Vincent Hahn just barely escaped, but Intel has noticed some suspicious activity in Hong Kong. According to reports, Hahn is dealing with artifacts related to the Silk Road. Your mission is to go there, find Hahn, and capture him before he can get away.

First Impressions:

I always love a good subscription box, but it’s nice to get an adventure instantly rather than having to wait for it to arrive via the US Postal Service. The Escape Game has created digital editions of their physical boxed mysteries, just in time for lockdown. They’re fairly competitively priced, and after having played the excellent Ruins, I was excited to see what sort of puzzles they included!


High Points:

Unlocked: The Heist carries on the story of The Escape Game’s physical room, The Heist, continuing the search for international art thief, Vincent Hahn. It’s always great to revisit and expand on stories in this sort of medium, and I love sequels to previous rooms and experiences. The difficulty curve of these games was lighter, though the final puzzles did tend to present a somewhat more challenging solve, and Volume One contained a dense array of puzzles to keep us puzzling for a while. Connections were clear between items used and puzzles, and the clues as presented provided a smooth game flow that kept us moving from point to point at a good clip. The inventories are well implemented, and clues are used once, allowing for players to stay focused on what is important throughout, and though no clues are used twice, there are still layers within several of the individual challenges, ensuring that for those interactions, the immediate information revealed may not be the only thing to find. Inputs into the game are straightforward, and give immediate feedback regarding if an answer is correct, ensuring no confusion or frustration in that regard. Videos that accompany the game are well produced and reasonably entertaining, especially during the chase “scene” of Volume Two, and the story is integrated well into the puzzling. The climax of Volume Two is awesome, giving players agency to make decisions within the game world and delivering a satisfying conclusion to the experience. There are also some great references to other The Escape Game experiences, which I enjoyed.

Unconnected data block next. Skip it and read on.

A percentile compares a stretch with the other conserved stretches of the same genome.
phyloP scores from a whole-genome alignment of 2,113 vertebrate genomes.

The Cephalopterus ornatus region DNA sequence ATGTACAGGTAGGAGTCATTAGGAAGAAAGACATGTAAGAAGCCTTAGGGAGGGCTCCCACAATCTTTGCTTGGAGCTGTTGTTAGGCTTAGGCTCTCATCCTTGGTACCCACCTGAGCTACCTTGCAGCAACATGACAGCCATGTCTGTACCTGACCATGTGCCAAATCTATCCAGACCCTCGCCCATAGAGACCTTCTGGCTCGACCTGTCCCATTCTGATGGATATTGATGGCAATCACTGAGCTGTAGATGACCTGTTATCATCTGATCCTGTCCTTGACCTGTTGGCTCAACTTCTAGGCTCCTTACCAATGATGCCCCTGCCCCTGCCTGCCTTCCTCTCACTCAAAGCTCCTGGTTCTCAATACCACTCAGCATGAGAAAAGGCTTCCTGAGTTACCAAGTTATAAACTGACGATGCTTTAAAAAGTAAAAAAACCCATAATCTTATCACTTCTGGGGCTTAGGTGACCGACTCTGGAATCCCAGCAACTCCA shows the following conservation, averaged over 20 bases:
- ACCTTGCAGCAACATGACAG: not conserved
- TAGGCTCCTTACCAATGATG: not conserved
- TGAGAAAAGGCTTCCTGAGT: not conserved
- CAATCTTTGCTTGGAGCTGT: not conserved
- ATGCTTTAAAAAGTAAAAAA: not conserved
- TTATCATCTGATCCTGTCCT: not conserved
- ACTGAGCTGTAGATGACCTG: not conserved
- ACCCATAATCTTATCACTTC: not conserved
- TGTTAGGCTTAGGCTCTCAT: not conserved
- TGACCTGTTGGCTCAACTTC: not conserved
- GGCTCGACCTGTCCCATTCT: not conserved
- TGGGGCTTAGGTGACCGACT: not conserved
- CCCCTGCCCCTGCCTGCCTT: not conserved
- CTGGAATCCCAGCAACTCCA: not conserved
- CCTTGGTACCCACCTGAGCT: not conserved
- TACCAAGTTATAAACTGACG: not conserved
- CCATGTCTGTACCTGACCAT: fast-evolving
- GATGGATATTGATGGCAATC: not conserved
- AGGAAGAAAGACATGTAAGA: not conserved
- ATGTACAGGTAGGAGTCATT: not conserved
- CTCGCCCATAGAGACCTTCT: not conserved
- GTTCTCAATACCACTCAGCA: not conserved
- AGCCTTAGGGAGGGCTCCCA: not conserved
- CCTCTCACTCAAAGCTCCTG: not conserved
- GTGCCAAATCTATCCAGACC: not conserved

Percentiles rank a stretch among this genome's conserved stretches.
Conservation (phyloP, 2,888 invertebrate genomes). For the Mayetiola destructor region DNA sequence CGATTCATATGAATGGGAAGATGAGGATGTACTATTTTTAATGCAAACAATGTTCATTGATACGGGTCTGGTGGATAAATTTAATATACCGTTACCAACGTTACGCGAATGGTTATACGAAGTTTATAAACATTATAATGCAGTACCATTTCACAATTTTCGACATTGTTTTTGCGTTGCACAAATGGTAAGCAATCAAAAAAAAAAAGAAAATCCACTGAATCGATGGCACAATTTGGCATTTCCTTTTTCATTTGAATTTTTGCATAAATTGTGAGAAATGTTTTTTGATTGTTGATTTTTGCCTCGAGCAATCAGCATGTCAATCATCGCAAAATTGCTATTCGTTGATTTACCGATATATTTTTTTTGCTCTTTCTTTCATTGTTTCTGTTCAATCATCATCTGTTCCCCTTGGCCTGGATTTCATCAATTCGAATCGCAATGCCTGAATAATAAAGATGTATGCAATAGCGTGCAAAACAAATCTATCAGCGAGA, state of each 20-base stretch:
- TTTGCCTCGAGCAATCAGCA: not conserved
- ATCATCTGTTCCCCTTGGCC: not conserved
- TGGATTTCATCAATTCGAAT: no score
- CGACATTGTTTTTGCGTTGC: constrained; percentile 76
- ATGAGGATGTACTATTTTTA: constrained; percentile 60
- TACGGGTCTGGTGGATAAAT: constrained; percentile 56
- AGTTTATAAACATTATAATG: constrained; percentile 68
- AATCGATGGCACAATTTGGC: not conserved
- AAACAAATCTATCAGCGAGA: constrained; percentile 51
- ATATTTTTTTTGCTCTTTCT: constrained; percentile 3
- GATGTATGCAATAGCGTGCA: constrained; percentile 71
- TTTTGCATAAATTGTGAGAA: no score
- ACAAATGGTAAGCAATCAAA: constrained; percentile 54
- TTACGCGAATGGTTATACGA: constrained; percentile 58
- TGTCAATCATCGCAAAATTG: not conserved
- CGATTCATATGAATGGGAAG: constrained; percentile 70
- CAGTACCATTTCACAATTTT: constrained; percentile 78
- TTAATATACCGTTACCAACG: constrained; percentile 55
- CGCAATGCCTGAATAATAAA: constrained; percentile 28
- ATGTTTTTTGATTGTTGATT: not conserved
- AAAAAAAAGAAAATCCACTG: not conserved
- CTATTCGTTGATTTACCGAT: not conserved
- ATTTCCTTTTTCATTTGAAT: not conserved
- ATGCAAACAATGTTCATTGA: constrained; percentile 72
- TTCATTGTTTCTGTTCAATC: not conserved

Low Points:

These games trended towards the easier side, especially for Volume Two, which I was able to complete solo in about 20 minutes. Veteran solvers may find that these don’t quite scratch the puzzling itch for very long, and even for just $10, might not get the bang for their buck that they are hoping for. At some points, the puzzles felt like simple research puzzles that just required us to read the clues and enter information, but luckily those points were early and not ubiquitous.  New players, though, may find that these are a good introduction. The two volumes are rather inconsistent between the two, with each having almost opposite strengths and weaknesses. For example, the Inventory of Volume One includes a lot of information via PDFs, and isn’t quite as polished as Volume Two, while Volume Two tends to be a lot lighter when it comes to density and challenge of puzzles. The story, however, is much more engaging in Volume Two.